TEL AVIV // Dozens of Israeli actors, playwrights and directors created an uproar in Israel yesterday and drew a rebuke from the prime minister after declaring they would not perform in Jewish settlements in the occupied West Bank.
A petition signed at the weekend by 57 theatrical personalities, including some of Israel's most prominent, came in response to an announcement by six major Israeli theatre companies that they plan to take productions to a West Bank settlement for the first time. The signatories' refusal made front-page headlines and drew wide media attention because it highlighted Israel's internal disagreements on the West Bank occupation just days before the start of direct peace talks with the Palestinians.
The settlements issue will play a key part in the talks, with Palestinians already threatening to cut off negotiations if Israel steps up West Bank Jewish construction after a 10-month partial freeze expires on September 26. Palestinians want their future state to include the West Bank and the Gaza Strip, with East Jerusalem as its capital. The petition said its signatories wanted to express their "repugnance" at the theatre companies' decision to hold performances at a new state-funded cultural centre to be opened in November in Ariel, one of the large Jewish settlement blocs that Israel would like to keep under any peace pact. They said they will refuse to perform in any settlement and called on their companies to operate only within Israel's sovereign territory.
The 540-seat theatre in Ariel, home to about 17,000 Jews, is already scheduled to hold eight plays, including the Israeli adaptations of Piaf, based on the life of the French singer Edith Piaf, as well as Tuesdays with Morrie and The Count of Monte Cristo. The theatre's manager said yesterday that so far, none of the plays has been cancelled. Yehoshua Sobol, one of Israel's renowned playwrights and satirists, rejected accusations from the Right that the petition's signatories were launching a cultural boycott against fellow citizens. In a front-page editorial in the Yisrael Hayom newspaper, he wrote of the petition: "This is not a boycott. This is a refusal to violate international law, which forbids an occupying power to settle its citizens within the conquered territory."
The West Bank settlements, which are home to about 500,000 Jewish Israelis, including in East Jerusalem, are considered illegal by the international community. Benjamin Netanyahu, the prime minister, blasted the petition as damaging to Israel's image and threatened to withhold much-needed state funding from theatre companies should performances be cancelled. He told ministers at the weekly cabinet meeting: "The state of Israel is under an attack of delegitimisation by elements in the international community. This attack includes attempts to enact economic, academic and cultural boycotts. The last thing we need at this time is ? a boycott from within."
Mr Netanyahu added a veiled warning that he might slash financing for theatres, saying the government did "not need to fund boycotts ? directed at Israeli citizens." Dror Ben-Yemini, a right-leaning Israeli commentator, said the petition's signatories chose the wrong settlement to boycott because Ariel's inhabitants are not known as hardline settlers and live there mainly to take advantage of state-subsidised housing. He wrote on NRG, a news website: "Ariel is not populated by those who want to devour Arabs for breakfast. These are people who looked for a good quality of life at a decent price. They have a right to cultural performances just like the residents of [central Israel] do."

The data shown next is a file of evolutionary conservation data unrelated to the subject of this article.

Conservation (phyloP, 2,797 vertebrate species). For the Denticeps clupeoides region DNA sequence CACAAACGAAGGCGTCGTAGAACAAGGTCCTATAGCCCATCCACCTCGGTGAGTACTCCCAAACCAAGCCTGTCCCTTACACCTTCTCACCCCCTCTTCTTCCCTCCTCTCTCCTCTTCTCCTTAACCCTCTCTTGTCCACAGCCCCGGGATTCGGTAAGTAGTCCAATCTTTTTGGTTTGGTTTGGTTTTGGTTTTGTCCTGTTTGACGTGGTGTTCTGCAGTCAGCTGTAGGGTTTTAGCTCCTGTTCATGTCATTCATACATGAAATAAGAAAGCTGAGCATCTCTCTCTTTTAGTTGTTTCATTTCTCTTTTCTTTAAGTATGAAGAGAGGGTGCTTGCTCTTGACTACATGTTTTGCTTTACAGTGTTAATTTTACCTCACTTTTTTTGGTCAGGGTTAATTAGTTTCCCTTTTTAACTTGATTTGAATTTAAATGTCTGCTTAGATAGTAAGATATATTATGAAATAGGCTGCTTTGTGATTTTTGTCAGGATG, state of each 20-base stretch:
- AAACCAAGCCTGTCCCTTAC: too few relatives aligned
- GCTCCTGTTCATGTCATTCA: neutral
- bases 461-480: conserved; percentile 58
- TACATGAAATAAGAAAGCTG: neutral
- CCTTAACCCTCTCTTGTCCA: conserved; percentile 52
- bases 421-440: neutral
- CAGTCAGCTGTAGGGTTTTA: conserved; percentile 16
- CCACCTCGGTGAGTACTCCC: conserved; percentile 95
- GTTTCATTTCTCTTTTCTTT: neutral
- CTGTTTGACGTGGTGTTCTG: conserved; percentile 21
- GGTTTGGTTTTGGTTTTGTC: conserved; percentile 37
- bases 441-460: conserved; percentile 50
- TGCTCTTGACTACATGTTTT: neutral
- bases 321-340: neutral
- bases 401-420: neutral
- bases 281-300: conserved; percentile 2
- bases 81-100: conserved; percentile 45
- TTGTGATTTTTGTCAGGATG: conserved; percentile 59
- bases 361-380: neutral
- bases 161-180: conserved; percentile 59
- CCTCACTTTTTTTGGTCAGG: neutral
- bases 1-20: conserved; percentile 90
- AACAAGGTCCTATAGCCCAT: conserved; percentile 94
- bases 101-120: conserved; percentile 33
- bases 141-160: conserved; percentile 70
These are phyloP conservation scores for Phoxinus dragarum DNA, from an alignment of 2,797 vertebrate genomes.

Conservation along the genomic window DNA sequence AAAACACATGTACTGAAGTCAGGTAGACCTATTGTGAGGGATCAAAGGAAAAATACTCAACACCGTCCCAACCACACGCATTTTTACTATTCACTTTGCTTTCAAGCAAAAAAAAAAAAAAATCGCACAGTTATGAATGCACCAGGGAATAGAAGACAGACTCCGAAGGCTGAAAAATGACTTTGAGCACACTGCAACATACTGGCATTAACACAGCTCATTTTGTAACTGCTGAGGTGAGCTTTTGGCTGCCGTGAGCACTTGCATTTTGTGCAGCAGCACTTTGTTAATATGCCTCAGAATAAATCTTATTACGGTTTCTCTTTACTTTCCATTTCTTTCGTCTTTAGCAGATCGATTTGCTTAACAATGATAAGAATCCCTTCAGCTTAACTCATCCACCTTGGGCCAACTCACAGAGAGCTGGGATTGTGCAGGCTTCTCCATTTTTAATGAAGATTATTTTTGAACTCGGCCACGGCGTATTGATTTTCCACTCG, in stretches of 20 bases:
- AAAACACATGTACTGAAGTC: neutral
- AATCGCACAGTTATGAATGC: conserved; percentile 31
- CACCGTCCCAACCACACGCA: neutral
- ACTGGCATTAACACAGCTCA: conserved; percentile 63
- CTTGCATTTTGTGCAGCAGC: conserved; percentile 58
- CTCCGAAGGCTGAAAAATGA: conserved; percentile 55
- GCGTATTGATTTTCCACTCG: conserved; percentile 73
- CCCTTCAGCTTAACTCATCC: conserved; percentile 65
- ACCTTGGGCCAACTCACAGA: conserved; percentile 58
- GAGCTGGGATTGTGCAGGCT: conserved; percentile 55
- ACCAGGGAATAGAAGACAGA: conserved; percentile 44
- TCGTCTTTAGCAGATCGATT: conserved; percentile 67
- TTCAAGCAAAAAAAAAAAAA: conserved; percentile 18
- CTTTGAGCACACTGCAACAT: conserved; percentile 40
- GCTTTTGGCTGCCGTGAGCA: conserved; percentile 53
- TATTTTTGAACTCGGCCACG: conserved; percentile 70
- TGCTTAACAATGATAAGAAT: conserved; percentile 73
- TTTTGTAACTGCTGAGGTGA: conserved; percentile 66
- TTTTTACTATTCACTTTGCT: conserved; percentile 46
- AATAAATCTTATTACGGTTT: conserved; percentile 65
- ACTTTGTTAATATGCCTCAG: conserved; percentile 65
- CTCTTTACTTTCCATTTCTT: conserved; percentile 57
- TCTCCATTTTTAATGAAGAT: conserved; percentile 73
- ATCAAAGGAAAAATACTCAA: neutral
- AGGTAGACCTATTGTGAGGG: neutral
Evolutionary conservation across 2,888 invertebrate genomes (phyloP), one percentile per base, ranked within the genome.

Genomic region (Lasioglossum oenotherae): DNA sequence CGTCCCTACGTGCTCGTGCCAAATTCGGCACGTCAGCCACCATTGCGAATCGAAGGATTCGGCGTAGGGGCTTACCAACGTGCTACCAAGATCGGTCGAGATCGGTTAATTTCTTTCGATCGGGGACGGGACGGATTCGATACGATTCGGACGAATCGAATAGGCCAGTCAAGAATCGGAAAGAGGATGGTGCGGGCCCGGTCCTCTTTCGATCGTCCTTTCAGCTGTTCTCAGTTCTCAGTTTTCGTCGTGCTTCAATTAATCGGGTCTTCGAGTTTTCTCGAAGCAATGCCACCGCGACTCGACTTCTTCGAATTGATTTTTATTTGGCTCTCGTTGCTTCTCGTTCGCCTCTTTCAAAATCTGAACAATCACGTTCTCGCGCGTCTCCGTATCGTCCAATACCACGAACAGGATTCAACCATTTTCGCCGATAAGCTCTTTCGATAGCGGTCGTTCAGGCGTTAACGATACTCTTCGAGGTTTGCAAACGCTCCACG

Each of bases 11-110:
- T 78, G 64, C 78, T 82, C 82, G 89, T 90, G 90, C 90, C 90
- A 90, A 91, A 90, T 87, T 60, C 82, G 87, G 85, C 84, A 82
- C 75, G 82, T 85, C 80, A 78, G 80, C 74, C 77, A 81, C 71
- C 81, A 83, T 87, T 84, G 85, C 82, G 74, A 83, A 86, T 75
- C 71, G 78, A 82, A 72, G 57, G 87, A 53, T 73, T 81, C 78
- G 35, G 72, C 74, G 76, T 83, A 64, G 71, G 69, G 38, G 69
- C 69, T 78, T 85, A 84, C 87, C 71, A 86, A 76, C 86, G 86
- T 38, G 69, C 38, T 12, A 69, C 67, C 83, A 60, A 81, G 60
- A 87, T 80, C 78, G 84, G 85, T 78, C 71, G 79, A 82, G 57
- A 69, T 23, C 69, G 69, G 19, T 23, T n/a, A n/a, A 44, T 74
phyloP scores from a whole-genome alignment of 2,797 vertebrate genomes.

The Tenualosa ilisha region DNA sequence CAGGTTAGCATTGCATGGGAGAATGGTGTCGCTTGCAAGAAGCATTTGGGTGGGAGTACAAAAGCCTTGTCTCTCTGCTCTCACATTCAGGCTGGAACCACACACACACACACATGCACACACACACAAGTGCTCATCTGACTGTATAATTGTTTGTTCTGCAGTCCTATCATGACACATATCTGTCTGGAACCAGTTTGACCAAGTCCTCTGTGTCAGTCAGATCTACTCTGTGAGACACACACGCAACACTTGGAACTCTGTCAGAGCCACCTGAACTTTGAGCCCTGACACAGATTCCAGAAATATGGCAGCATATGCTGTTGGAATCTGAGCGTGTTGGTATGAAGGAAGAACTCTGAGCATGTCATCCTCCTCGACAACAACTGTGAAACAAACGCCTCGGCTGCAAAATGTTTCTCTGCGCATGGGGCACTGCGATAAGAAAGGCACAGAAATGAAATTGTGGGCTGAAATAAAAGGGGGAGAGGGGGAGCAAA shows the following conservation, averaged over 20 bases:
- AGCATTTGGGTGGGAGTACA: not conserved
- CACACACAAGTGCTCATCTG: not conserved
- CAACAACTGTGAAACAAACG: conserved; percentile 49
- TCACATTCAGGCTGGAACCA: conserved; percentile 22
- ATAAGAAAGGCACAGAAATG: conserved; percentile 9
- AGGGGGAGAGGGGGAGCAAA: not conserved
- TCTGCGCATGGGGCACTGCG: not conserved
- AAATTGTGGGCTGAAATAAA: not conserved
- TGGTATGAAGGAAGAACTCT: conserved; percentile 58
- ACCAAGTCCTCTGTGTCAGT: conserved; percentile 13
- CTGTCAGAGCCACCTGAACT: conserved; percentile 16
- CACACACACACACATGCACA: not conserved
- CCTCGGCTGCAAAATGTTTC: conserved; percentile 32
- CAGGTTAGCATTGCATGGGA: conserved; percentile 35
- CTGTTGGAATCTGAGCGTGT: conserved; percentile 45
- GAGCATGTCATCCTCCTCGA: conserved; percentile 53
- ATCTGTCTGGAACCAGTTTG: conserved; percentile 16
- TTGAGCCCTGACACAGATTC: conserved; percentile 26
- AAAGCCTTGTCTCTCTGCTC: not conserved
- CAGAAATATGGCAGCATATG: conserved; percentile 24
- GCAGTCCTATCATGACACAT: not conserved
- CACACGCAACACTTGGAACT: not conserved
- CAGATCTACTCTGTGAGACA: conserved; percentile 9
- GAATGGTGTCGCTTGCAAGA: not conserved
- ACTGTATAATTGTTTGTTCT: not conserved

The internal Israeli tensions come as Mr Netanyahu faces pressure from Israel's western allies to extend a partial settlement freeze to ease the peace process with the Palestinians. Two days before flying to Washington for the US-hosted summit, the Israeli premier avoided mentioning the settlements at the cabinet meeting but expressed optimism at reaching a peace pact. "I am convinced that if the Palestinian leadership takes the negotiations as seriously as we do, we can reach a stable agreement - not just a deal for a tactical ceasefire between wars," he said.
Despite Mr Netanyahu's optimism, the renewed talks, which come after a 20-month suspension, are opposed by some prominent figures in Israel's right-wing camp. On Saturday, Ovadia Yosef, 89, an influential rabbi and spiritual head of Shas, a pro-settler, ultra-religious party in the governing coalition, called for the death of Mahmoud Abbas, the Palestinian president, and all other Palestinians. Speaking in a fiery sermon and referring to Mr Abbas by his kunya or honorific, the rabbi said: "Abu Mazen and all these evil people should perish from this earth. God should strike them and these Palestinians - evil haters of Israel - with a plague."
Mr Netanyahu and Eli Yishai, the head of Shas, refrained from commenting on the rabbi's statements yesterday. Saeb Erekat, the Palestinians' chief negotiator, said the statements were tantamount to calling for "genocide against Palestinians" and were an "insult" to peace efforts. @Email:firstname.lastname@example.org